Sometimes I wonder if food from my own garden tastes better simply because of the effort that went into growing it.
The work really isn’t too bothersome. There’s the initial preparation and planting phases, which can be quite time consuming. However, the maintenance that follows is easy enough to keep up — most of the time.
It’s nice when things work out exactly how you thought they would. Prepare the soil. Plant the garden. Pull the weeds, water the seeds and nature the seedlings. Then after some waiting, you get rewarded with healthy plants and delicious fruits and vegetables.
At least that’s how you think it will go. But don’t count your chickens before they hatch, as they say.
While you’re daydreaming about all the delicious dishes you’ll be making in a couple weeks, the local pest population is setting up shop. What started as a small problem is suddenly destroying your plants and making all your hard work a moot point.
By learning to identify the common pests in the early season, you can isolate the problem and get rid of them before your bounty is lost. This year flea beetles, Japanese beetles, cucumber beetles, the squash vine borer and the imported cabbage worm have been wreaking havoc.
There are several species of flea beetles to watch for this summer. They are tiny and metallic, measuring about 1/10 inch long. When disturbed their larger rear legs allow them to jump like a flea.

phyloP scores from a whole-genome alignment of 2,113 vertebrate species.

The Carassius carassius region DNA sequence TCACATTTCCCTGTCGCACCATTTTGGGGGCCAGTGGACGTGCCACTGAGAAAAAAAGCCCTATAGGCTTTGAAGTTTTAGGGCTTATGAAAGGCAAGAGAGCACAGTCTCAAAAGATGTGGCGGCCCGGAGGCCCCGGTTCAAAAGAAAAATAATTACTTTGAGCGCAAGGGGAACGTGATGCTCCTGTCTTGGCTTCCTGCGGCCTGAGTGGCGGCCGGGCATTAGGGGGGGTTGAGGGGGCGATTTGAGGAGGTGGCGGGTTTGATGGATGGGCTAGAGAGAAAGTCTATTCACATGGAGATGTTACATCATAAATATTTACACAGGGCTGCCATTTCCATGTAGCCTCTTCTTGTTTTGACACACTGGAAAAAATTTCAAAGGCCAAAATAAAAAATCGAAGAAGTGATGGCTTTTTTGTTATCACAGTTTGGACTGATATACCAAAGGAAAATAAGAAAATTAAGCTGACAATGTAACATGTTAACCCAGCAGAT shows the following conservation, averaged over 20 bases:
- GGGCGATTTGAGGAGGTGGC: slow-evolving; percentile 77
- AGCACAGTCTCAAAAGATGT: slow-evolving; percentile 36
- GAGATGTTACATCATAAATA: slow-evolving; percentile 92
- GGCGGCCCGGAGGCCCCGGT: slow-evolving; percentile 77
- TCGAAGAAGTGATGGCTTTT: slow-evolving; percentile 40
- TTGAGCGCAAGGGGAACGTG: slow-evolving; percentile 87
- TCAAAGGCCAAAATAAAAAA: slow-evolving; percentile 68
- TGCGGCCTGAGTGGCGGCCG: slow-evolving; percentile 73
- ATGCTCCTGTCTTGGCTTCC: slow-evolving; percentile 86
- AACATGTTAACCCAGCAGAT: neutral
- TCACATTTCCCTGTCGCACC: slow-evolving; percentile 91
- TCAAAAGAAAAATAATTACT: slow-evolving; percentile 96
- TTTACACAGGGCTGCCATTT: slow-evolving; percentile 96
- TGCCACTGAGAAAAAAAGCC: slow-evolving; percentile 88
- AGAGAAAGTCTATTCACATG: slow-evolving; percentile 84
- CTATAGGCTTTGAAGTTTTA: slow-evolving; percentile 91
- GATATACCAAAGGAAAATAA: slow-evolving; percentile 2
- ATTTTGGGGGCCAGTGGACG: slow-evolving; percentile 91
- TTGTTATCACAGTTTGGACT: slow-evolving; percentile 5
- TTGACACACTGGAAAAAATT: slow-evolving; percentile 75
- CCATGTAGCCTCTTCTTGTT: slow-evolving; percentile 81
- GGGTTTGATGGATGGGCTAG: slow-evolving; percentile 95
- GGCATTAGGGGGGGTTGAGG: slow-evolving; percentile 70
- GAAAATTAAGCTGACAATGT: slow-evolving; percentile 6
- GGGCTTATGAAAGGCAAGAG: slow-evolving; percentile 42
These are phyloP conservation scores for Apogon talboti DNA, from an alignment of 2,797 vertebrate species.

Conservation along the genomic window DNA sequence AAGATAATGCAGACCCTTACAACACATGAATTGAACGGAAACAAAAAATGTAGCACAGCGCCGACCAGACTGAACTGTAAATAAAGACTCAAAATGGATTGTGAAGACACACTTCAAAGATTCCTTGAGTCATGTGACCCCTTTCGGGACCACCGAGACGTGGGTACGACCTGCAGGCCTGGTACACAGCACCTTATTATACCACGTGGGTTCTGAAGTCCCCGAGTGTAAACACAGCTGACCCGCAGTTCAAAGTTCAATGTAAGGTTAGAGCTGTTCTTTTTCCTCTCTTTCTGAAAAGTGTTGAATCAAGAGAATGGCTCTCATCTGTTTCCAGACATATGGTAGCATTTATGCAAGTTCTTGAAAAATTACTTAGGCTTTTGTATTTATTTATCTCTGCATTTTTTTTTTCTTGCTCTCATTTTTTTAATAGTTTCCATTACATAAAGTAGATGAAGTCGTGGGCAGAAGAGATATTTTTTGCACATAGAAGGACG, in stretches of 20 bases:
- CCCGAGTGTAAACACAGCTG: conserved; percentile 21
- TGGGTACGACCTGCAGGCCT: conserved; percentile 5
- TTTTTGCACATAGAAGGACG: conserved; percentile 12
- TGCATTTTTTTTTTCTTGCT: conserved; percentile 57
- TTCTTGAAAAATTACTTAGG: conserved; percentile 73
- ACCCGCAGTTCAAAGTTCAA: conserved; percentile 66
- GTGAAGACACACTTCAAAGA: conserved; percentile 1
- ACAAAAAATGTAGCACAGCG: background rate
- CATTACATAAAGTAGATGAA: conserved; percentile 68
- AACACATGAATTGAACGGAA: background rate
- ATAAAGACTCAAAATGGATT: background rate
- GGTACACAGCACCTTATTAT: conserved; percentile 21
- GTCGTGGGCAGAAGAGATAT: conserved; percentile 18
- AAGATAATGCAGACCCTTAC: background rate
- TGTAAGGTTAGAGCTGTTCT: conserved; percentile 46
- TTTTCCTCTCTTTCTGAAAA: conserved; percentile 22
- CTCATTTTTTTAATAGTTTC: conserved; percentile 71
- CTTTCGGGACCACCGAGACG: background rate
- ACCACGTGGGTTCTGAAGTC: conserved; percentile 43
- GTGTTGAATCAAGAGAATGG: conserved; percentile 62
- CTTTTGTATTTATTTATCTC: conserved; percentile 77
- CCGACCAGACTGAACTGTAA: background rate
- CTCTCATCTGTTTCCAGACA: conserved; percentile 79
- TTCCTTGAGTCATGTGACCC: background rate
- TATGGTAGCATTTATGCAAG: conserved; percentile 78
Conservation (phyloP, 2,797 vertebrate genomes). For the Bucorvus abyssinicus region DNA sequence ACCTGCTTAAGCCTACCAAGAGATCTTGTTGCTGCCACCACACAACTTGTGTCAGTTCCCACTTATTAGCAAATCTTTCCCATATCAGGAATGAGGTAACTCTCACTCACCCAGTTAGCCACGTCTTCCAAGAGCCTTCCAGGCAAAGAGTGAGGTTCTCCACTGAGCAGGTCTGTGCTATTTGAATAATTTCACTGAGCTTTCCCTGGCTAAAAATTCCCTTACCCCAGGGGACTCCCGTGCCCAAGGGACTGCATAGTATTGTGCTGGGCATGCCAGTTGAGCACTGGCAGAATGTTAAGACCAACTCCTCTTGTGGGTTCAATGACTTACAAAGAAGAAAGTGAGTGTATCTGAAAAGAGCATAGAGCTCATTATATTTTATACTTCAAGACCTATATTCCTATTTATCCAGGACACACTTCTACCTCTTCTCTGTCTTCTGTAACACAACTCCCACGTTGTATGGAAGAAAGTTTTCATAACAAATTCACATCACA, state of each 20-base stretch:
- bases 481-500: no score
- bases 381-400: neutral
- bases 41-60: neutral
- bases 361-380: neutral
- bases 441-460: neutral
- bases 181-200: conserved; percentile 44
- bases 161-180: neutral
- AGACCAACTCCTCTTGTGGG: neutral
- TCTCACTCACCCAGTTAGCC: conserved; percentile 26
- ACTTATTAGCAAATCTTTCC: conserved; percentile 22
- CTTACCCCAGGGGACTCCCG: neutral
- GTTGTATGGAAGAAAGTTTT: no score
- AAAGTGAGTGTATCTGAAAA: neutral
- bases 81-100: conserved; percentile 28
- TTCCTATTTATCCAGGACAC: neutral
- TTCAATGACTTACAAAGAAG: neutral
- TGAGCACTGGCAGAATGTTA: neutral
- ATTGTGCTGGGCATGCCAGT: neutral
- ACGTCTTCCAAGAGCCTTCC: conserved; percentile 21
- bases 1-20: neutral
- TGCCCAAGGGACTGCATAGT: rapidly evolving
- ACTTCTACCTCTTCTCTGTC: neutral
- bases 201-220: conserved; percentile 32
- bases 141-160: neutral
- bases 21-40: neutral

They are attracted to greens such as arugula, pak choi, eggplant and a few other plants. They cause a characteristic injury known as “shot-holing” — clusters of many small holes in leaves that resemble buckshot. Plants can generally survive the damage, but it will slow growth.
How to get rid of flea beetles
- Protect your vegetables with floating row covers as barriers against the bugs. However, they need to be in place before flea beetles are a problem.
- Rotating plant families in the garden can help. Learn more by reading All in the plant family: vegetable classification and cultivation.
This year Japanese beetles are emerging a little earlier than usual because of warmer weather. They are metallic copper colored with a green thorax and head.
Japanese beetles will eat any and all vegetables. They will consume leaves to the point of “skeletonizing” the plant.
How to get rid of Japanese beetles
- Scout your garden daily and remove them from your plants. Knocking them into a bucket of soapy water can reduce damaging populations.
- DO NOT use pheromone traps. They will attract a greater number of beetles to your yard.
Adult cucumber beetles are yellow with either black spots or stripes. The measure about 1/5 inch long and 1/10 inches wide. The larvae of both species of cucumber beetle are creamy white colored and the eggs are a pale orange color.
Cucumber beetles will feed on plants on the squash family (cucurbits) and peppers. The larvae feed on cucurbit roots and underground portions of the stems, which generally doesn’t impact overall plant health much. However, once the adult beetles emerge they will feed on the plants’ foliage.
Additionally, they can cause bacterial wilt. The plant will appear drought stressed before eventually dying.